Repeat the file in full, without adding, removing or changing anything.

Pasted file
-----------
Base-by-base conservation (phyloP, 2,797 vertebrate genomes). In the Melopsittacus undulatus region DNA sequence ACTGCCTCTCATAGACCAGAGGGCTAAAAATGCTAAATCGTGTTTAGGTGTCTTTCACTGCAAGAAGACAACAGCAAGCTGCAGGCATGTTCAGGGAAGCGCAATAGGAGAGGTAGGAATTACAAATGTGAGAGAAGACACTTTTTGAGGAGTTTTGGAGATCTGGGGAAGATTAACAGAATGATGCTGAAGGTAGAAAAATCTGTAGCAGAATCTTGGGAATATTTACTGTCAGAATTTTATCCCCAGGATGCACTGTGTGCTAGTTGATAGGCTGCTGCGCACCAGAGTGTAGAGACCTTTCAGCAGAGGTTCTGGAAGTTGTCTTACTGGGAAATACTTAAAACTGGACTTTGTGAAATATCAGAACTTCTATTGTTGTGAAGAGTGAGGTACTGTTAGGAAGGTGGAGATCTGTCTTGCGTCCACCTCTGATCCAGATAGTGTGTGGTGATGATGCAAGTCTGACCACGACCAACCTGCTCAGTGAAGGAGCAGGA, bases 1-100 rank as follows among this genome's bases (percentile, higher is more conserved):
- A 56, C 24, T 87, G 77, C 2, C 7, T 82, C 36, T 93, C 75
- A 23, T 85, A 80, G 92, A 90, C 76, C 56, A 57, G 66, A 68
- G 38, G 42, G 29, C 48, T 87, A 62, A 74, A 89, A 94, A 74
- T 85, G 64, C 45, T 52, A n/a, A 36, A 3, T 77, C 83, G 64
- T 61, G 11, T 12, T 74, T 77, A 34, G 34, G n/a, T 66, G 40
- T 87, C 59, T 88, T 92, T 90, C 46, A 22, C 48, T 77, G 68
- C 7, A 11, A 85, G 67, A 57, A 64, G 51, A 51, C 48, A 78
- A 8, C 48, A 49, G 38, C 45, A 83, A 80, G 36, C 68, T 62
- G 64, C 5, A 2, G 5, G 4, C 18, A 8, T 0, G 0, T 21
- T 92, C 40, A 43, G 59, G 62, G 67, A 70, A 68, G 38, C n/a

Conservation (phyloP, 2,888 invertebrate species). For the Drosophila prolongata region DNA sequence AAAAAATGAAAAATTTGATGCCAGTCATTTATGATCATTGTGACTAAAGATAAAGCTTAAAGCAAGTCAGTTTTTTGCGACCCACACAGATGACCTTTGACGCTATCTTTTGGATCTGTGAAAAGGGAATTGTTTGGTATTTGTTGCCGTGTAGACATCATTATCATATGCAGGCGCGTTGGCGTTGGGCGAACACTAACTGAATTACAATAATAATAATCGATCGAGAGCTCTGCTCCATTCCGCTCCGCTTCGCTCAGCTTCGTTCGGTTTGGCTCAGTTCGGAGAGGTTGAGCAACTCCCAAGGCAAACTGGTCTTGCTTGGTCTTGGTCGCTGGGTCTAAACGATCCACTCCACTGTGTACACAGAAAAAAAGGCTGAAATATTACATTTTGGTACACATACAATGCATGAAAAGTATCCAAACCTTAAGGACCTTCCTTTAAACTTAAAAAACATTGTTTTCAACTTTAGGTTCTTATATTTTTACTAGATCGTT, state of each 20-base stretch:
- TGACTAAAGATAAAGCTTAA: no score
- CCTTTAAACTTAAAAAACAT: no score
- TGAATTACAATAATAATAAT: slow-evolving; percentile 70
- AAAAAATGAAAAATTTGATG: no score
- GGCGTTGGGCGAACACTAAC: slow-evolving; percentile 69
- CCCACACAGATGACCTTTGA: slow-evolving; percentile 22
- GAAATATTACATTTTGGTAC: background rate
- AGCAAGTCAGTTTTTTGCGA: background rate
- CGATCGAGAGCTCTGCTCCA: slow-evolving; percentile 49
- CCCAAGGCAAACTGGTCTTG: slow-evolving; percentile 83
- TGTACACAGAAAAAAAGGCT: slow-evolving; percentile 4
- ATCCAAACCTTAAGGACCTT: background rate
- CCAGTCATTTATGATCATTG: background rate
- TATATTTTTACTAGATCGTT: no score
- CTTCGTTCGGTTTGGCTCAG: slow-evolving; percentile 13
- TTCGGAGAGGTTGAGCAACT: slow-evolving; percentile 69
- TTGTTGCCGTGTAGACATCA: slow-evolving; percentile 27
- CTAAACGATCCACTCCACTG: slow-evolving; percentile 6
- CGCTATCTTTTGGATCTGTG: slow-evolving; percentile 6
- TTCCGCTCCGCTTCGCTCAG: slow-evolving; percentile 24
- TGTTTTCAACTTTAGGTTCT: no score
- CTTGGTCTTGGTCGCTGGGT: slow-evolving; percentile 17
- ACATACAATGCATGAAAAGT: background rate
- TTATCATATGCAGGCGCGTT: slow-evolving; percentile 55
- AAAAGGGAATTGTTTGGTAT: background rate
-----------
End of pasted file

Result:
Base-by-base conservation (phyloP, 2,797 vertebrate genomes). In the Melopsittacus undulatus region DNA sequence ACTGCCTCTCATAGACCAGAGGGCTAAAAATGCTAAATCGTGTTTAGGTGTCTTTCACTGCAAGAAGACAACAGCAAGCTGCAGGCATGTTCAGGGAAGCGCAATAGGAGAGGTAGGAATTACAAATGTGAGAGAAGACACTTTTTGAGGAGTTTTGGAGATCTGGGGAAGATTAACAGAATGATGCTGAAGGTAGAAAAATCTGTAGCAGAATCTTGGGAATATTTACTGTCAGAATTTTATCCCCAGGATGCACTGTGTGCTAGTTGATAGGCTGCTGCGCACCAGAGTGTAGAGACCTTTCAGCAGAGGTTCTGGAAGTTGTCTTACTGGGAAATACTTAAAACTGGACTTTGTGAAATATCAGAACTTCTATTGTTGTGAAGAGTGAGGTACTGTTAGGAAGGTGGAGATCTGTCTTGCGTCCACCTCTGATCCAGATAGTGTGTGGTGATGATGCAAGTCTGACCACGACCAACCTGCTCAGTGAAGGAGCAGGA, bases 1-100 rank as follows among this genome's bases (percentile, higher is more conserved):
- A 56, C 24, T 87, G 77, C 2, C 7, T 82, C 36, T 93, C 75
- A 23, T 85, A 80, G 92, A 90, C 76, C 56, A 57, G 66, A 68
- G 38, G 42, G 29, C 48, T 87, A 62, A 74, A 89, A 94, A 74
- T 85, G 64, C 45, T 52, A n/a, A 36, A 3, T 77, C 83, G 64
- T 61, G 11, T 12, T 74, T 77, A 34, G 34, G n/a, T 66, G 40
- T 87, C 59, T 88, T 92, T 90, C 46, A 22, C 48, T 77, G 68
- C 7, A 11, A 85, G 67, A 57, A 64, G 51, A 51, C 48, A 78
- A 8, C 48, A 49, G 38, C 45, A 83, A 80, G 36, C 68, T 62
- G 64, C 5, A 2, G 5, G 4, C 18, A 8, T 0, G 0, T 21
- T 92, C 40, A 43, G 59, G 62, G 67, A 70, A 68, G 38, C n/a

Conservation (phyloP, 2,888 invertebrate species). For the Drosophila prolongata region DNA sequence AAAAAATGAAAAATTTGATGCCAGTCATTTATGATCATTGTGACTAAAGATAAAGCTTAAAGCAAGTCAGTTTTTTGCGACCCACACAGATGACCTTTGACGCTATCTTTTGGATCTGTGAAAAGGGAATTGTTTGGTATTTGTTGCCGTGTAGACATCATTATCATATGCAGGCGCGTTGGCGTTGGGCGAACACTAACTGAATTACAATAATAATAATCGATCGAGAGCTCTGCTCCATTCCGCTCCGCTTCGCTCAGCTTCGTTCGGTTTGGCTCAGTTCGGAGAGGTTGAGCAACTCCCAAGGCAAACTGGTCTTGCTTGGTCTTGGTCGCTGGGTCTAAACGATCCACTCCACTGTGTACACAGAAAAAAAGGCTGAAATATTACATTTTGGTACACATACAATGCATGAAAAGTATCCAAACCTTAAGGACCTTCCTTTAAACTTAAAAAACATTGTTTTCAACTTTAGGTTCTTATATTTTTACTAGATCGTT, state of each 20-base stretch:
- TGACTAAAGATAAAGCTTAA: no score
- CCTTTAAACTTAAAAAACAT: no score
- TGAATTACAATAATAATAAT: slow-evolving; percentile 70
- AAAAAATGAAAAATTTGATG: no score
- GGCGTTGGGCGAACACTAAC: slow-evolving; percentile 69
- CCCACACAGATGACCTTTGA: slow-evolving; percentile 22
- GAAATATTACATTTTGGTAC: background rate
- AGCAAGTCAGTTTTTTGCGA: background rate
- CGATCGAGAGCTCTGCTCCA: slow-evolving; percentile 49
- CCCAAGGCAAACTGGTCTTG: slow-evolving; percentile 83
- TGTACACAGAAAAAAAGGCT: slow-evolving; percentile 4
- ATCCAAACCTTAAGGACCTT: background rate
- CCAGTCATTTATGATCATTG: background rate
- TATATTTTTACTAGATCGTT: no score
- CTTCGTTCGGTTTGGCTCAG: slow-evolving; percentile 13
- TTCGGAGAGGTTGAGCAACT: slow-evolving; percentile 69
- TTGTTGCCGTGTAGACATCA: slow-evolving; percentile 27
- CTAAACGATCCACTCCACTG: slow-evolving; percentile 6
- CGCTATCTTTTGGATCTGTG: slow-evolving; percentile 6
- TTCCGCTCCGCTTCGCTCAG: slow-evolving; percentile 24
- TGTTTTCAACTTTAGGTTCT: no score
- CTTGGTCTTGGTCGCTGGGT: slow-evolving; percentile 17
- ACATACAATGCATGAAAAGT: background rate
- TTATCATATGCAGGCGCGTT: slow-evolving; percentile 55
- AAAAGGGAATTGTTTGGTAT: background rate